Ivan Knox is one of the most knowledgeable men there is concerning the families and clans of the Finn Valley. His kinship to the McCains has been to subject of much of Ivan's research in the last few years and he and Letitia, his lovely wife, have hosted several McCains that have traveled to Donegal from the Diaspora to visit the land of their people.

The Knox home in Donegal has become the
de facto headquarters of the McCain family. Ivan Knox has been even been in contact with Senator McCain. Ivan is also a participant of the Ulster Heritage DNA Project and recently found a host of new Knox relations in the American South. Jackson's and Kee's in Ballybofey are getting used to hearing the slow soft accent of Southern American speech as these McCains and Knoxes enjoy the Finn Valley.

Ivan Knox is noted for his honesty and frank talk and his views of being interview are:

…I was interviewed for TnaG last Friday and was shown on their news item in the evening news, but, they cut the tripe out of it and only showed about 3 seconds of the total interview while Obama got 3-4 minutes time. I rang the station and complained bitterly about this kind of conduct but got nowhere, I then demanded that they return the full tape that they took during the interview and they conceded to that. …
It is sad to see TG4 lower themselves to such partisan bias, but TG4 and their spin doctors have met their match in the Finn Valley.

Tuesday, 21 October 2008

John McCain's Irish Roots, reloaded...

above, John McCain with the last Taoiseach, Bertie Ahern
The Ulster Heritage Magazine, which is a news section for the Ulster Heritage DNA Project, has been getting a lot of email requests and phone calls for information on Senator John McCain’s ancestry. The level of interest has surprised me and our webmaster and my cousin, Jim McKane up in Ontario, Canada. We did release a short statement which appeared in the Ulster Heritage Magazine concerning the Senator’s paternal ancestry on 11 January 2008.
Jim and I have worked on the McCain family history for some 35 years very quietly; obviously the interest surrounding a presidential campaign has changed this. Getting emails and phone calls from Media powers that be suggests our quiet work has entered a new phase.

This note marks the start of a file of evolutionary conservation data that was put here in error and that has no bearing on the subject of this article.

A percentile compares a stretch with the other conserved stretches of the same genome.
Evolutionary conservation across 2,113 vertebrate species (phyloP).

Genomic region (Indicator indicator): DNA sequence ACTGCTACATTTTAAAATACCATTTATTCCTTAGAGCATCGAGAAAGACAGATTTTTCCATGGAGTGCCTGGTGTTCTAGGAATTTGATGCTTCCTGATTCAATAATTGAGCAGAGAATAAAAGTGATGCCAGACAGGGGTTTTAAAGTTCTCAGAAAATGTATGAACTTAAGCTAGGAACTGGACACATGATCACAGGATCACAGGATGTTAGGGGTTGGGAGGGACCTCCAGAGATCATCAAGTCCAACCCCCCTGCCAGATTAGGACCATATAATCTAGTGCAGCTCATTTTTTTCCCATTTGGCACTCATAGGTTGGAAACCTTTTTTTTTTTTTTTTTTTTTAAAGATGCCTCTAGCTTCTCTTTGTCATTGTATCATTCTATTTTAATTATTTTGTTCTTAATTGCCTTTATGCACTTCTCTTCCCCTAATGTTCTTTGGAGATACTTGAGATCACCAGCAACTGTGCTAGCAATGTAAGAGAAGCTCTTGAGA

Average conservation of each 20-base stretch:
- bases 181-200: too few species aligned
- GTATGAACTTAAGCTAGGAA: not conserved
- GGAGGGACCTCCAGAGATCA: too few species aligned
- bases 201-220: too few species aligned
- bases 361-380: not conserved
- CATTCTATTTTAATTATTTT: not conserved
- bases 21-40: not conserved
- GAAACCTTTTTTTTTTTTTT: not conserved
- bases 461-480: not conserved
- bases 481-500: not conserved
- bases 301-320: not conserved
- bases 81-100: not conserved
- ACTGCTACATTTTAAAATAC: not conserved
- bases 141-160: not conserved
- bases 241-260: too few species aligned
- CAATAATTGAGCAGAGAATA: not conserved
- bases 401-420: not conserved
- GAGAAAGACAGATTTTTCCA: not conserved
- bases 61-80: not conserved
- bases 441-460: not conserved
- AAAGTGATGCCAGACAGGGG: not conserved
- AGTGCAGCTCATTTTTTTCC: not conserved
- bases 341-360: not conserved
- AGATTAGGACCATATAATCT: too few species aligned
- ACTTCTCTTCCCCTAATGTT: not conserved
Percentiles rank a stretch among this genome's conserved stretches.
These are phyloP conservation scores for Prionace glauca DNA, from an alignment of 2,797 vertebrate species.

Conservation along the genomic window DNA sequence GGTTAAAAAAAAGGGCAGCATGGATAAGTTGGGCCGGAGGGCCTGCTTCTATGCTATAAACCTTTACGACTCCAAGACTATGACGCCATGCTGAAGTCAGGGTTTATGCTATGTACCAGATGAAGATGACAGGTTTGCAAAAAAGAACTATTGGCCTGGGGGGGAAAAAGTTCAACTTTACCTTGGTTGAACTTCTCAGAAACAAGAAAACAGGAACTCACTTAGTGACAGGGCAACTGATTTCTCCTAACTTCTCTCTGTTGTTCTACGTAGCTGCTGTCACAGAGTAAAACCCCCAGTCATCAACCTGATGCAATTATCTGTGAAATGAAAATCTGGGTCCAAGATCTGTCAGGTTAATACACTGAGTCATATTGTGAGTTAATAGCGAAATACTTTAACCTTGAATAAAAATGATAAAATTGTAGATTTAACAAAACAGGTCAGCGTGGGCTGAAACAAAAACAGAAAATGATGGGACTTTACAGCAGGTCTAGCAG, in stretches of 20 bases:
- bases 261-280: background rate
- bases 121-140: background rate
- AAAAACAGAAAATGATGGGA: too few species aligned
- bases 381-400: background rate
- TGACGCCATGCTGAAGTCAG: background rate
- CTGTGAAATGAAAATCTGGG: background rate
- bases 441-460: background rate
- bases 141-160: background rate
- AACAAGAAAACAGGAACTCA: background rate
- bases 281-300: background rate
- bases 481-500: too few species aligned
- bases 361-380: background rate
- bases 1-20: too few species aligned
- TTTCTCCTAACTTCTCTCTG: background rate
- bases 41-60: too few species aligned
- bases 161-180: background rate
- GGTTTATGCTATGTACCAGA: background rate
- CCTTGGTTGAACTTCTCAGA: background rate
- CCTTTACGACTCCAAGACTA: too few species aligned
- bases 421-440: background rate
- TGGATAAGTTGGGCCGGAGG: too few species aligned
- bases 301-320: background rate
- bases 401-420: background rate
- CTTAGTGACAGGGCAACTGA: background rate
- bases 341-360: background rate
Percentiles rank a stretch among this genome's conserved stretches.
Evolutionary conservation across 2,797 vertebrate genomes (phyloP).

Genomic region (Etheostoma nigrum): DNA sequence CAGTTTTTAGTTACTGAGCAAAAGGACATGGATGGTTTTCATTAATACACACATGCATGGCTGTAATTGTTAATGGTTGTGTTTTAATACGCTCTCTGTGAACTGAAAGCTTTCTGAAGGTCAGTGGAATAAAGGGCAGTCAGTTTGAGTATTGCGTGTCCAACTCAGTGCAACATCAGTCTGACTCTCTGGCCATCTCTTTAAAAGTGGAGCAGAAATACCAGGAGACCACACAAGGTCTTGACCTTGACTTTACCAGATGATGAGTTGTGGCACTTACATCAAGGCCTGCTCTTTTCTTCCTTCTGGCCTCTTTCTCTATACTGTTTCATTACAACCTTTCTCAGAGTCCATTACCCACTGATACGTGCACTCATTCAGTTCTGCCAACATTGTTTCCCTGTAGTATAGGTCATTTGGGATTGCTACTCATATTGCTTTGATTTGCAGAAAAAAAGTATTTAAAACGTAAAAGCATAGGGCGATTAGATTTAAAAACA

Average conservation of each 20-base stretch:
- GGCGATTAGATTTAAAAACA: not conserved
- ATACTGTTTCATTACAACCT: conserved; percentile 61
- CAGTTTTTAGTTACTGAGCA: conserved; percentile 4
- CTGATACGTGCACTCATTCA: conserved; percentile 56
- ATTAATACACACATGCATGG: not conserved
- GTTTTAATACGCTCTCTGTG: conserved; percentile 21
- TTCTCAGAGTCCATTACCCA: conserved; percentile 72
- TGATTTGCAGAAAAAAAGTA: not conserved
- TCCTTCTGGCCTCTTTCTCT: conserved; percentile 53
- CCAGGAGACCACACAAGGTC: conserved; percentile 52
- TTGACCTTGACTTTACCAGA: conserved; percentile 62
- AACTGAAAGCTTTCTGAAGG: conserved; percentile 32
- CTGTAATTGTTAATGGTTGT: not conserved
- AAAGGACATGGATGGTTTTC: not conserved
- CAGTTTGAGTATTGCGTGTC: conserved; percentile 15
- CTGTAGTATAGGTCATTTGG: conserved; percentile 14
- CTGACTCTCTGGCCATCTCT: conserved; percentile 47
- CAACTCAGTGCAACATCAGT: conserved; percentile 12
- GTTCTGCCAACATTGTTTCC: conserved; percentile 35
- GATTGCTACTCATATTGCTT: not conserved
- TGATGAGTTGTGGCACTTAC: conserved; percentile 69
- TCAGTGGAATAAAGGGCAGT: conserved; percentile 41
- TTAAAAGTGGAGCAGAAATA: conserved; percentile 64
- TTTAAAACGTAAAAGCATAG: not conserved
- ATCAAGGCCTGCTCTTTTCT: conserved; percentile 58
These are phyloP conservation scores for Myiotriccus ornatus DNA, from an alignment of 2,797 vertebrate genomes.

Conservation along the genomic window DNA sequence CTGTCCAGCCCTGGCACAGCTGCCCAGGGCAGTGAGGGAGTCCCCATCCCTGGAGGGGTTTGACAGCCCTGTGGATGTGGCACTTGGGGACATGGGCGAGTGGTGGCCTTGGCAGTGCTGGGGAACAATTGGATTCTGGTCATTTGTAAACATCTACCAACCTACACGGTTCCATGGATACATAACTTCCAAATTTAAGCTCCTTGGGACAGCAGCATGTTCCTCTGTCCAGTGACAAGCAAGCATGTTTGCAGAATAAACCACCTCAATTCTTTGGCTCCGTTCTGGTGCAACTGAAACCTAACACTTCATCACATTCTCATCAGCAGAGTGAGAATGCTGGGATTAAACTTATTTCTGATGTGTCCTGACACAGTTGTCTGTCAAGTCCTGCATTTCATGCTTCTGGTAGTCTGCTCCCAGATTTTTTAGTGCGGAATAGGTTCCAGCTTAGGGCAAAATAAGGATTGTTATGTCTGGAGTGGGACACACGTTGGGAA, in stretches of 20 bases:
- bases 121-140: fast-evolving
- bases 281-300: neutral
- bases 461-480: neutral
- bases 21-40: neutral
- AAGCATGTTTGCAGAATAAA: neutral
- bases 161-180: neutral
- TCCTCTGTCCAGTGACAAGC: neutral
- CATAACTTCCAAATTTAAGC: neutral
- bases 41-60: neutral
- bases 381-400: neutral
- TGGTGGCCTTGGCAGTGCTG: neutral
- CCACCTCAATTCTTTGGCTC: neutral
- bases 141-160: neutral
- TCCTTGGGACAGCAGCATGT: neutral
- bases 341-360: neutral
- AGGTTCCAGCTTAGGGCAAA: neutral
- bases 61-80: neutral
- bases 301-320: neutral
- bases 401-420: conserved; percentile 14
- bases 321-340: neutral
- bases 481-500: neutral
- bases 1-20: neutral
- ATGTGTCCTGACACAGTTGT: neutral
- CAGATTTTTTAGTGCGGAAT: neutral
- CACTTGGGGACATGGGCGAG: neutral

So, here is another presentation of the facts as we know them concerning Senator John McCain’s paternal ancestry and how we obtained this knowledge.
Senator John McCain is a descendant of a McCain family that immigrated to the American Colonies from Ireland circa 1719. The McCain family DNA Project started in September of 2003 and used Y chromosome DNA testing to confirm kinship and locate the branches of this family. In the course of the project the native Irish McCains were located. The McCains are native to Counties Donegal and Antrim originally, but are now dispersed and are also found in Counties Derry, Tyrone, and Dublin.
Senator John McCain did not participate in the DNA test, however around 35 of his cousins did, including several McCains from the Carroll County, Mississippi area. They are all a DNA match to each other and are all a match to the McCain families still in Ireland, as well as to those throughout the Diaspora. Senator McCain’s branch is called the Teoc McCains, after the little town in Carroll, County Mississippi where they lived during the period of their ascendancy.
There are several incorrect versions, or pseudo histories, about this McCain family floating around on the internet. The McCain families that had their kinship confirmed via DNA testing in Ireland, Canada, the UK, and the USA, have worked very closely with one another in the last few years to uncover their real history.

The basic and salient facts are the McCain family is from Ireland and their cousins in Ireland have been located.
There is DNA evidence and enough primary sources to suggest the McCains were part of the traditional Gaelic society prior to 1600.
left, a Gallóglach with their unique conical helmet, seen here carrying a sword with his attendant and dogs behind him

Most people are not familiar with Gaelic history, so I will offer this brief explanation. The McCain family DNA results revealed a paternal kinship with other Gaelic families active in Ireland and mid Argyll and that are associated with the Gallóglaigh Irish. The Gallóglaigh were a professional warrior caste active in Ireland anno domini 1200 to 1600.
The McCains are a classic Gaelic patronymic clan. The Patriarch of the clan was named Eáin. The surname in Irish is spelled Mac Eáin which means ‘son of Eáin.’ In the Gaelic dialect in use in Argyll, the southern Isles, and parts of Ulster, from the 15th Century onward, Eáin was a popular form of Eóin. Eáin is a loan word to Gaelic from the Latin Ioannes via the Aramaic and Hebrew y'hohanan, meaning 'Jehovah has favoured.'